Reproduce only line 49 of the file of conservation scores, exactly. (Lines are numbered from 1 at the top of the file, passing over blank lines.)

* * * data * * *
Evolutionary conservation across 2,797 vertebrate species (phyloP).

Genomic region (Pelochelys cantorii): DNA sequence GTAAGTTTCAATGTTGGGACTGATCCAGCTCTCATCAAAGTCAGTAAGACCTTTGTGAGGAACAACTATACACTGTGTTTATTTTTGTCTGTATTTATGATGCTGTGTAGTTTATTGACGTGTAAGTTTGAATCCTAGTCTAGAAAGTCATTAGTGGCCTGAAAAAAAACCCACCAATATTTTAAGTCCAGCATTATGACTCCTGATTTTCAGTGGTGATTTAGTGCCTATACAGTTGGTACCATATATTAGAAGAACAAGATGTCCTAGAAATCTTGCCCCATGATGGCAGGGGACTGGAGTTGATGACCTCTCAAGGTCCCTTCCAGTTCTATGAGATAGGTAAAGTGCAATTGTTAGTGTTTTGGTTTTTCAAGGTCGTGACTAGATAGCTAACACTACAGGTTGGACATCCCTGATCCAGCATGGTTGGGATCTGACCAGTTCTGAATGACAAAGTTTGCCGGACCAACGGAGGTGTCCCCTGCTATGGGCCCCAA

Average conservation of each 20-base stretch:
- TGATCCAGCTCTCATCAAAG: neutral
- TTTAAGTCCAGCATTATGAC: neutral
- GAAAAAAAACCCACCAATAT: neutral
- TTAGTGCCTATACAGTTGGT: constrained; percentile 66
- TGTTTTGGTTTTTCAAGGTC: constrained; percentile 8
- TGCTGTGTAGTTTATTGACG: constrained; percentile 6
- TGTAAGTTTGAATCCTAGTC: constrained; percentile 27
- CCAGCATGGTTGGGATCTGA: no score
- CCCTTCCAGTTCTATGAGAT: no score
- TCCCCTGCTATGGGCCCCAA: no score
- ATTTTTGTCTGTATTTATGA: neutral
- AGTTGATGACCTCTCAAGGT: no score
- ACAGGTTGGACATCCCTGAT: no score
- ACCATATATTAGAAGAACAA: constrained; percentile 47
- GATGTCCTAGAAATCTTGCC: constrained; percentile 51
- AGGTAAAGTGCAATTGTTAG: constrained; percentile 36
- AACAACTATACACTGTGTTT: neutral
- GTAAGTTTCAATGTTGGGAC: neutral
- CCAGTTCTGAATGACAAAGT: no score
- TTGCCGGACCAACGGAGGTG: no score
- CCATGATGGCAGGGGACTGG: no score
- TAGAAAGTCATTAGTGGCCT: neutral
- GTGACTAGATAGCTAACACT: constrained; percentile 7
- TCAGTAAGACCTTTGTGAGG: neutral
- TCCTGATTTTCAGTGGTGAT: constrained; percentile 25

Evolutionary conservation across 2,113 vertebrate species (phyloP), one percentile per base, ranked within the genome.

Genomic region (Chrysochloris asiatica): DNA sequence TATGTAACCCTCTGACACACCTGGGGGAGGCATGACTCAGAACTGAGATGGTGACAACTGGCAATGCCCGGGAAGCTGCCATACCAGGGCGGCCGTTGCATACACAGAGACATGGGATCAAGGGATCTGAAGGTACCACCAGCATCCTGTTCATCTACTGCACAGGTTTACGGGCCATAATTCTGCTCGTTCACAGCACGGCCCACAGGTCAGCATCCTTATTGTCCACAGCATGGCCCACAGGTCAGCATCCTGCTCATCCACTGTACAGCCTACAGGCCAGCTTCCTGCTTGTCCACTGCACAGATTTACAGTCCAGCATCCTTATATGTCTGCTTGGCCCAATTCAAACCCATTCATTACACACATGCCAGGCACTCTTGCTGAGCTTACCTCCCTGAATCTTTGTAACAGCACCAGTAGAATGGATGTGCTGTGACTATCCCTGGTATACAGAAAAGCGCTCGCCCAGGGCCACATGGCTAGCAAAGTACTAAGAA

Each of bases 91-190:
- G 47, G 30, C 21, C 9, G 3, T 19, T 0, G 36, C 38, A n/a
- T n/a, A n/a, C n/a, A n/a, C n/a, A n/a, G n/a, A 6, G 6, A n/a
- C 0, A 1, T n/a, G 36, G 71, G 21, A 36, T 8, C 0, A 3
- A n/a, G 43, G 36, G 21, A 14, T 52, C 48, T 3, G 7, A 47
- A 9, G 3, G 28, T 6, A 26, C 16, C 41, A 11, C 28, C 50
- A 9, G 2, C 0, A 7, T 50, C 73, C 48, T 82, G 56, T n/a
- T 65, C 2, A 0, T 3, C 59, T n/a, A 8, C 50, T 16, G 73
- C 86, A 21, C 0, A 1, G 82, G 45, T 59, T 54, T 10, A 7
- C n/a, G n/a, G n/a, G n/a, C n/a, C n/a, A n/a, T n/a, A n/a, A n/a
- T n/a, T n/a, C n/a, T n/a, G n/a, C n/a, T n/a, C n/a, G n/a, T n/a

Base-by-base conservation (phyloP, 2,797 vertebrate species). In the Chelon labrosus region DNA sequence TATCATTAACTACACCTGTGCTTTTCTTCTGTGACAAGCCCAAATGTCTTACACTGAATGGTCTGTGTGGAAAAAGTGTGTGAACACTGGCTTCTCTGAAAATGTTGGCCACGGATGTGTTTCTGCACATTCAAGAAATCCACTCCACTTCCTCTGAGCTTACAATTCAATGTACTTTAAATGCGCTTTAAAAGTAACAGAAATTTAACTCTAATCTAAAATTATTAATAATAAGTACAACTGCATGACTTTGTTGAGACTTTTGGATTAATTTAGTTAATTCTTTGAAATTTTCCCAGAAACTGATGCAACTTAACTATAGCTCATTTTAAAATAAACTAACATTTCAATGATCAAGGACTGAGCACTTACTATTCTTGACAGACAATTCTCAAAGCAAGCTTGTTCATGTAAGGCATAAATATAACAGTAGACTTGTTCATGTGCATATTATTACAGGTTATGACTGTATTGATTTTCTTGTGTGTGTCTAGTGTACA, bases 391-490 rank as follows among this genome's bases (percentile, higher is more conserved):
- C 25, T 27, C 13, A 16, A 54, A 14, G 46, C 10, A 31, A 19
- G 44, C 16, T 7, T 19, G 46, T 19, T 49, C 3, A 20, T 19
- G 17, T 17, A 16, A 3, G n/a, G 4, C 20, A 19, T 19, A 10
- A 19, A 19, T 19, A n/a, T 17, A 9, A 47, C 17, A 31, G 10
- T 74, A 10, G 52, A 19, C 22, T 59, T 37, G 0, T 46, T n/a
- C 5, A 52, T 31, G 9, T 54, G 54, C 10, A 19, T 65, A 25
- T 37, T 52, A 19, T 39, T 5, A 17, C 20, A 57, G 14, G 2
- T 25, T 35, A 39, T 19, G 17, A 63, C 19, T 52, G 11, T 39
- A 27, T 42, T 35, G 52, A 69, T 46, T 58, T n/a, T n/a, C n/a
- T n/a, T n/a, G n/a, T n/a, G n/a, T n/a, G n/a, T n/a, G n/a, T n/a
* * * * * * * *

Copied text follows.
- T 37, T 52, A 19, T 39, T 5, A 17, C 20, A 57, G 14, G 2